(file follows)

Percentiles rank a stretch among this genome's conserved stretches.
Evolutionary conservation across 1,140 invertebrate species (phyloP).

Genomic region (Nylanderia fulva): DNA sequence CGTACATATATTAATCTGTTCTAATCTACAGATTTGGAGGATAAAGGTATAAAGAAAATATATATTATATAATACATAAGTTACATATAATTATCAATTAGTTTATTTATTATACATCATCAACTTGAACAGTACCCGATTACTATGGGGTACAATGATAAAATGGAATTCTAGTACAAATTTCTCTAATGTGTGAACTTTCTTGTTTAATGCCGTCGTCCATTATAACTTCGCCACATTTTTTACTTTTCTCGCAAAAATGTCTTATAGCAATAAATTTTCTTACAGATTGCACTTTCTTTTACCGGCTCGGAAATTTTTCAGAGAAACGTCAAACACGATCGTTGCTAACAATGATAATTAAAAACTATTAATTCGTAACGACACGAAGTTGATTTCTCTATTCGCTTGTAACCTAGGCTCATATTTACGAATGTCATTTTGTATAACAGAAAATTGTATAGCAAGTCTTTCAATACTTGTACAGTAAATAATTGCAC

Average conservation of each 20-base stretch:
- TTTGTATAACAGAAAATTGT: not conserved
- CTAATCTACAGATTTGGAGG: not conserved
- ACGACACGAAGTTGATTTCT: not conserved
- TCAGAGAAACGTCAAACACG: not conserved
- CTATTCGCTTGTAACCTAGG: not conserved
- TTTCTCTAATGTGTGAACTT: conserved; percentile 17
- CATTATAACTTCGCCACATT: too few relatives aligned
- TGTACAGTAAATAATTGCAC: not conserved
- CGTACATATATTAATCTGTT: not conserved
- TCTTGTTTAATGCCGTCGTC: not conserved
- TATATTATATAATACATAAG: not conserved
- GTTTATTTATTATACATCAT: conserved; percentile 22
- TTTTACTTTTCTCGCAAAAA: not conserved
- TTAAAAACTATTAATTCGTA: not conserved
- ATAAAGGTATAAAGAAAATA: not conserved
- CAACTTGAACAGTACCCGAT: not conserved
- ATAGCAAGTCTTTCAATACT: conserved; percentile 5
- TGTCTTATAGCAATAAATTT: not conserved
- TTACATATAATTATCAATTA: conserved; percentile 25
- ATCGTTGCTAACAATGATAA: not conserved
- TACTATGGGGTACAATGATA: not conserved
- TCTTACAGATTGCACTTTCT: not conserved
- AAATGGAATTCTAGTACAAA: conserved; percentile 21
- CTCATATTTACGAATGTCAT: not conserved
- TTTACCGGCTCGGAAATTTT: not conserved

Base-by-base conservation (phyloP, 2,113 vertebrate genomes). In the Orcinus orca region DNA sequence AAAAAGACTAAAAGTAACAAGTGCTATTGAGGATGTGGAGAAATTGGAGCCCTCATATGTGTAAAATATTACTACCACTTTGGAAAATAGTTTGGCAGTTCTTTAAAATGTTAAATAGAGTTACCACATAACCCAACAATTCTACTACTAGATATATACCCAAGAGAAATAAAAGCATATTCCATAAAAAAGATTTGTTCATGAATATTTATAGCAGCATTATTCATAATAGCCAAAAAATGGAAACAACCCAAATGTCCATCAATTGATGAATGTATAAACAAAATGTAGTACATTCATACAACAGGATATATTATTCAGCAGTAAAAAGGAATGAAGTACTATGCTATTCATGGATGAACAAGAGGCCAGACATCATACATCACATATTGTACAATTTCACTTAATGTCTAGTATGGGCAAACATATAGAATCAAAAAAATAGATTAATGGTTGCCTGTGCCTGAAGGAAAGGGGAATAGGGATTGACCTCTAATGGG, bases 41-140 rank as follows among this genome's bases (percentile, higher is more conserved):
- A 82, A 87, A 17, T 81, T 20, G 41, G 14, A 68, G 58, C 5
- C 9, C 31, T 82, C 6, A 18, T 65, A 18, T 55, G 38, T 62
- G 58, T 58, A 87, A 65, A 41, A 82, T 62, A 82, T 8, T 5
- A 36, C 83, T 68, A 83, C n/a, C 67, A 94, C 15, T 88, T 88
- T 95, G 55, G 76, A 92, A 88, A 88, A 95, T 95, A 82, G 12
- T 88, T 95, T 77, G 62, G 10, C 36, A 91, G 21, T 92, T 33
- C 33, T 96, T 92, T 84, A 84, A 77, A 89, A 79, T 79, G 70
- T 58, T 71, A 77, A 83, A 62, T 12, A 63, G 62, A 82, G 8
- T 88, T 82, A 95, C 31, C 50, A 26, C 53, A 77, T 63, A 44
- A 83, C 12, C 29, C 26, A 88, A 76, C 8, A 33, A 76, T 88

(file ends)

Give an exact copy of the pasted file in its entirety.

Percentiles rank a stretch among this genome's conserved stretches.
Evolutionary conservation across 1,140 invertebrate species (phyloP).

Genomic region (Nylanderia fulva): DNA sequence CGTACATATATTAATCTGTTCTAATCTACAGATTTGGAGGATAAAGGTATAAAGAAAATATATATTATATAATACATAAGTTACATATAATTATCAATTAGTTTATTTATTATACATCATCAACTTGAACAGTACCCGATTACTATGGGGTACAATGATAAAATGGAATTCTAGTACAAATTTCTCTAATGTGTGAACTTTCTTGTTTAATGCCGTCGTCCATTATAACTTCGCCACATTTTTTACTTTTCTCGCAAAAATGTCTTATAGCAATAAATTTTCTTACAGATTGCACTTTCTTTTACCGGCTCGGAAATTTTTCAGAGAAACGTCAAACACGATCGTTGCTAACAATGATAATTAAAAACTATTAATTCGTAACGACACGAAGTTGATTTCTCTATTCGCTTGTAACCTAGGCTCATATTTACGAATGTCATTTTGTATAACAGAAAATTGTATAGCAAGTCTTTCAATACTTGTACAGTAAATAATTGCAC

Average conservation of each 20-base stretch:
- TTTGTATAACAGAAAATTGT: not conserved
- CTAATCTACAGATTTGGAGG: not conserved
- ACGACACGAAGTTGATTTCT: not conserved
- TCAGAGAAACGTCAAACACG: not conserved
- CTATTCGCTTGTAACCTAGG: not conserved
- TTTCTCTAATGTGTGAACTT: conserved; percentile 17
- CATTATAACTTCGCCACATT: too few relatives aligned
- TGTACAGTAAATAATTGCAC: not conserved
- CGTACATATATTAATCTGTT: not conserved
- TCTTGTTTAATGCCGTCGTC: not conserved
- TATATTATATAATACATAAG: not conserved
- GTTTATTTATTATACATCAT: conserved; percentile 22
- TTTTACTTTTCTCGCAAAAA: not conserved
- TTAAAAACTATTAATTCGTA: not conserved
- ATAAAGGTATAAAGAAAATA: not conserved
- CAACTTGAACAGTACCCGAT: not conserved
- ATAGCAAGTCTTTCAATACT: conserved; percentile 5
- TGTCTTATAGCAATAAATTT: not conserved
- TTACATATAATTATCAATTA: conserved; percentile 25
- ATCGTTGCTAACAATGATAA: not conserved
- TACTATGGGGTACAATGATA: not conserved
- TCTTACAGATTGCACTTTCT: not conserved
- AAATGGAATTCTAGTACAAA: conserved; percentile 21
- CTCATATTTACGAATGTCAT: not conserved
- TTTACCGGCTCGGAAATTTT: not conserved

Base-by-base conservation (phyloP, 2,113 vertebrate genomes). In the Orcinus orca region DNA sequence AAAAAGACTAAAAGTAACAAGTGCTATTGAGGATGTGGAGAAATTGGAGCCCTCATATGTGTAAAATATTACTACCACTTTGGAAAATAGTTTGGCAGTTCTTTAAAATGTTAAATAGAGTTACCACATAACCCAACAATTCTACTACTAGATATATACCCAAGAGAAATAAAAGCATATTCCATAAAAAAGATTTGTTCATGAATATTTATAGCAGCATTATTCATAATAGCCAAAAAATGGAAACAACCCAAATGTCCATCAATTGATGAATGTATAAACAAAATGTAGTACATTCATACAACAGGATATATTATTCAGCAGTAAAAAGGAATGAAGTACTATGCTATTCATGGATGAACAAGAGGCCAGACATCATACATCACATATTGTACAATTTCACTTAATGTCTAGTATGGGCAAACATATAGAATCAAAAAAATAGATTAATGGTTGCCTGTGCCTGAAGGAAAGGGGAATAGGGATTGACCTCTAATGGG, bases 41-140 rank as follows among this genome's bases (percentile, higher is more conserved):
- A 82, A 87, A 17, T 81, T 20, G 41, G 14, A 68, G 58, C 5
- C 9, C 31, T 82, C 6, A 18, T 65, A 18, T 55, G 38, T 62
- G 58, T 58, A 87, A 65, A 41, A 82, T 62, A 82, T 8, T 5
- A 36, C 83, T 68, A 83, C n/a, C 67, A 94, C 15, T 88, T 88
- T 95, G 55, G 76, A 92, A 88, A 88, A 95, T 95, A 82, G 12
- T 88, T 95, T 77, G 62, G 10, C 36, A 91, G 21, T 92, T 33
- C 33, T 96, T 92, T 84, A 84, A 77, A 89, A 79, T 79, G 70
- T 58, T 71, A 77, A 83, A 62, T 12, A 63, G 62, A 82, G 8
- T 88, T 82, A 95, C 31, C 50, A 26, C 53, A 77, T 63, A 44
- A 83, C 12, C 29, C 26, A 88, A 76, C 8, A 33, A 76, T 88